The Trump-era e-bike rule authorized the BLM to, under certain conditions, exempt e-bikes from the definition of off-road vehicle and allow them to be treated the same as non-motorized bicycles. The new agency guidance makes it clear that BLM leadership must carefully consider, on a site-specific basis, all of the issues raised by authorizing e-bikes on non-motorized trails, including resource impacts, user conflicts, and “the agency’s ability to enforce critical aspects of the e-bike rule that are designed to ensure public safety.”
“We are pleased the BLM is taking this issue seriously and recognizes that a ‘cautious approach’ is needed in managing e-bikes, particularly e-mountain bikes (eMTBs), on public lands,” said SUWA Wildlands Attorney Judi Brawer. “There’s a long history of hard work by conservationists and human-powered recreation user groups to get areas and trails designated as non-motorized—it wasn’t always that way. Adding a new use—motorized mountain bikes—to already crowded trails necessitates the caution and further study provided for in this new guidance.”
>> Click here to read our full release
Photo © Ray Bloxham/SUWA
Litigation Filed to Protect 125,000 Acres in Utah’s West Desert
Utah’s 125,000-acre Sevier Lake is located in a remote and largely undisturbed area of the West Desert—an area that is currently entirely devoid of light or noise pollution. Like the Great Salt Lake, Sevier Lake is a highly saline terminal lake that is a remnant of the ancient Lake Bonneville. Although it is fed by the Sevier River, upstream water diversions cause Sevier Lake to be largely dry during certain times of the year. When it has surface waters, as it does during high precipitation years, it supports important stop-over habitat for the millions of migratory birds in the Pacific Flyway.
In early August, SUWA filed a lawsuit in federal district court against the Bureau of Land Management (BLM), seeking judicial review of the BLM’s 2019 decision to approve the Sevier Playa Potash (SPP) Project. The BLM’s decision violates the National Environmental Policy Act (NEPA) because it failed to consider the full sweep of environmental impacts from the project and also failed to consider alternatives that would cause less damage to the environment, including migratory birds. Beyond Sevier Lake itself, the increased light pollution, dust, and noise generated by the project operations will impact places like the Notch Peak, King Top, and Howell Peak Wilderness Study Areas (WSAs).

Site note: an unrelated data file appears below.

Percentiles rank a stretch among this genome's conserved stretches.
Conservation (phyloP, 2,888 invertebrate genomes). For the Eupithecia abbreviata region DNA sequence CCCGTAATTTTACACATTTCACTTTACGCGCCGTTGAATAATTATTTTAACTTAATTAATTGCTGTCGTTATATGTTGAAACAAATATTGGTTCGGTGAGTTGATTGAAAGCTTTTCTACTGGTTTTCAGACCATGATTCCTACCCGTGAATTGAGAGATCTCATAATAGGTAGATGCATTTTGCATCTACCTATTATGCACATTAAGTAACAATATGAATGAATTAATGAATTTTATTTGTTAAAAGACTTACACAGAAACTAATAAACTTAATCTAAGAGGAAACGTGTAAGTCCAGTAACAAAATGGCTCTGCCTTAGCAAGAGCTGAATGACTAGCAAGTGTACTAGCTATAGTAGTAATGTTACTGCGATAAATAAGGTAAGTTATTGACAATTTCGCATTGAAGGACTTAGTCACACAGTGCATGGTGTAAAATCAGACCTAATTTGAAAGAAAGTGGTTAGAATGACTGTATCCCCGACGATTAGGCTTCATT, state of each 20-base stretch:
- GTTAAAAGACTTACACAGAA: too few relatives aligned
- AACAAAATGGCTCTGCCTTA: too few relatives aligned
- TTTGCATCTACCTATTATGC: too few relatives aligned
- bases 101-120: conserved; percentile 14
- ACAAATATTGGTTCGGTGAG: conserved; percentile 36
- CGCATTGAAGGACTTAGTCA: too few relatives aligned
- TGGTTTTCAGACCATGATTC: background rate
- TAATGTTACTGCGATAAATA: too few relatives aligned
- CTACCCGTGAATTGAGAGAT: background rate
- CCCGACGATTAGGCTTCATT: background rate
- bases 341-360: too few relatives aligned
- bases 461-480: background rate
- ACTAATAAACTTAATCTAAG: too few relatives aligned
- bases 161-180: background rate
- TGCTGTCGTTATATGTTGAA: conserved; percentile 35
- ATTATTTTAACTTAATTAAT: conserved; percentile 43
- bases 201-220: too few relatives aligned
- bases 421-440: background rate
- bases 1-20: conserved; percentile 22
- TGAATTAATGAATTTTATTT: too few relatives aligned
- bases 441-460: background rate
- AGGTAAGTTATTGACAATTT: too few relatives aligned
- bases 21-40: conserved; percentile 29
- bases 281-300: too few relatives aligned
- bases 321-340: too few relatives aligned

“Sevier Lake and the surrounding lands with wilderness characteristics would be decimated by this project,” said SUWA Staff Attorney Hanna Larsen. “The area—currently wild and remote—would become an industrial zone filled with evaporation ponds, dikes, roads, powerlines, a processing plant, and a rail loadout facility. The impacts of this industrialization would be clear on both the lakebed and the surrounding public lands, significantly impairing important habitat for migratory birds and adversely affecting air and water quality for decades to come.”
>> Click here to read our full release
Photo © SUWA
It’s hard to believe that it’s been four decades since we began our extraordinary journey together. Since our humble beginnings in Springdale, Utah, each milestone and wilderness victory has been a testament to the passion, dedication, and resilience of the SUWA community. That’s why we’re coming together this September to celebrate every individual who has been a part of our story.
Please join us on Saturday, September 9th, from 6:30 – 10:00pm at the Natural History Museum of Utah (301 Wakara Way, Salt Lake City). Given the buzz, we’ve extended our RSVP deadline to September 1st. Click here to purchase tickets today!
Get your 1980s vibe on and join us for a retro-themed evening filled with delicious appetizers from Done To Your Taste, beats from Miner Music DJ, and a bit of friendly competition at our nostalgic gaming arcade! We’ll also have a fun photo booth where you can pose in costume or simply show your support for wild Utah, and we’ll be rolling out some exciting new 40th anniversary swag!
Special thanks to Mountain West Cider for their generous donation of locally brewed hard cider. Beer and non-alcoholic beverages will also be available (two drink tickets included with entry).
>> Learn more and purchase tickets